As Ford Authority reported earlier this week, one component of Ford’s new tentative contract agreement with the United Auto Workers (UAW) – which ended the union’s six-week-long strike against the automaker – is a major, $8 billion dollar investment in current and future products. However, this roadmap is far more interesting that that, providing us with some clues as to what the future holds for certain Blue Oval models. As it turns out, things don’t look so good for the Ford Escape and Lincoln Corsair.
The roadmap seen here notes that the Ford Escape and Lincoln Corsair will continue to be produced at the Louisville Assembly plant through the “planned product lifecycle” of each, after which an “all new EV product will be added” as the automaker invests $1.2 billion in that facility. The new Ford and UAW contract is set to run through the end of April 2028, so it’s possible that production for each of these models could likely end at some point before that date, too.
Of course ,this doesn’t necessarily mean that the Escape and Corsair nameplates are going away completely in North America – rather, it could just simply mean that Louisville will stop producing each before 2028. The Escape and Corsair are currently produced in China by Changan Ford, and the Escape is also built at the Valencia Assembly plant in Spain and sold under the Kuga nameplate.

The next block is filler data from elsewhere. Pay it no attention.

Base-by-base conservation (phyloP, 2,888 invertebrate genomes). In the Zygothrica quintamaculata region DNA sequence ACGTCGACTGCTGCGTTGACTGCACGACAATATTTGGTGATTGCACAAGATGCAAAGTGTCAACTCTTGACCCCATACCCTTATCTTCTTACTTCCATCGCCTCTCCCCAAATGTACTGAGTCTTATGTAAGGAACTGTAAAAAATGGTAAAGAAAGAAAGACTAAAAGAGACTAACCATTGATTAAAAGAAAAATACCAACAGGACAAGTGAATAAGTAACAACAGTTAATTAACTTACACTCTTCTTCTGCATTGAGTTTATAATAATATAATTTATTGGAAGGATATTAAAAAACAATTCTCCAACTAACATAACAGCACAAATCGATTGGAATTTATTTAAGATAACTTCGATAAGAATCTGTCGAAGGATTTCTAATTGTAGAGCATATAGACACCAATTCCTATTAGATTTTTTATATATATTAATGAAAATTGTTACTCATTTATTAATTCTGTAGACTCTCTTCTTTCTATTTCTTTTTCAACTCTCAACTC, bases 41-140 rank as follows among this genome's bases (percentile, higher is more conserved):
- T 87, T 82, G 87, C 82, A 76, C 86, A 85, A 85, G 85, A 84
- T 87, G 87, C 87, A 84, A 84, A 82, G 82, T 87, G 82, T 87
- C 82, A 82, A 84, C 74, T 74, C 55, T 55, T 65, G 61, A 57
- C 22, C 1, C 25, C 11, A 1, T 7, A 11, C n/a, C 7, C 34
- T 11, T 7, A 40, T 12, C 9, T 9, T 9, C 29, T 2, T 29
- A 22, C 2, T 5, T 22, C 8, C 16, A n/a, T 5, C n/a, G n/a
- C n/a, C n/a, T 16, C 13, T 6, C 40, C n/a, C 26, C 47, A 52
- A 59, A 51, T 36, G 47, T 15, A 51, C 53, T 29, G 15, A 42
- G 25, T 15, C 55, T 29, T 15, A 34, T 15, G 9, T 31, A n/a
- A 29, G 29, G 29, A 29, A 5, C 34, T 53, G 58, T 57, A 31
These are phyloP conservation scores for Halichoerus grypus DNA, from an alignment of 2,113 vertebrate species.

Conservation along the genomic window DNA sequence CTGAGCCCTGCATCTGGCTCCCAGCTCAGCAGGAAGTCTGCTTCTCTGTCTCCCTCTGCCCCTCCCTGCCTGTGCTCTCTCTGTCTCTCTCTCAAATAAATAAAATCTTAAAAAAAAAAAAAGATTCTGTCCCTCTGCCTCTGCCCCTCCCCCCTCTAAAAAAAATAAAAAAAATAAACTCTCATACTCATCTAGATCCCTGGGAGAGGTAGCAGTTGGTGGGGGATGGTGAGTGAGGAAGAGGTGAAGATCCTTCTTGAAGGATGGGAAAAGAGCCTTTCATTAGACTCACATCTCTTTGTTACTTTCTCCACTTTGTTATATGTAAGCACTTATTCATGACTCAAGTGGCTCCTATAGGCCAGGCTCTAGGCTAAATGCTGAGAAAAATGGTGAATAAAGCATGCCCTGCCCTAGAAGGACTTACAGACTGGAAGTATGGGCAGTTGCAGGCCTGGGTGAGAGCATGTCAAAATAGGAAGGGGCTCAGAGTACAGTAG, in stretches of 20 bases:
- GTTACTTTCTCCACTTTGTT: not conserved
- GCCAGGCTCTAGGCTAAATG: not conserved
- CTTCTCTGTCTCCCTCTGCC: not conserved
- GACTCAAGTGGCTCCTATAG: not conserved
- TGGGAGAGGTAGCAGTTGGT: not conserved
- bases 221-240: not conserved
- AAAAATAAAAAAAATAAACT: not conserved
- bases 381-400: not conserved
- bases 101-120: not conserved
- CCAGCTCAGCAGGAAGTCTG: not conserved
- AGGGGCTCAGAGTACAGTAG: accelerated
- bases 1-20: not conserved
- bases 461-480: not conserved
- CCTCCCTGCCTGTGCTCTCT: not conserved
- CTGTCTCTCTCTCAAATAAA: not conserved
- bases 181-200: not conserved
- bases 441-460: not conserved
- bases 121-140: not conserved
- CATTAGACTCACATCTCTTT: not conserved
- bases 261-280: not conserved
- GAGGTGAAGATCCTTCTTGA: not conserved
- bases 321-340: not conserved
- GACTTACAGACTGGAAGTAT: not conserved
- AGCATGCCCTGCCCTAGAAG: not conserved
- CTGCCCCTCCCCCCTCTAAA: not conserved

Regardless, the proverbial writing on the wall for the Escape has been there for some time now, dating back to June 2022, when Ford CEO Jim Farley stated indirectly that the crossover was facing cancellation and noted that the automaker intends to get out of the two-row ICE crossover market. Then, last December, a report surfaced indicating that the Escape will live on as a new all-electric model, as this roadmap alludes. As for the Corsair, it’s worth noting that the luxurious counterpart of this duo may follow the direction of the Lincoln Nautilus, which is no longer built at the Oakville Assembly plant in Canada, but rather, production of the redesigned 2024 model will now take place at the Changan Ford Hangzhou Assembly plant in China, and it’s set to be imported into the U.S. and sold there.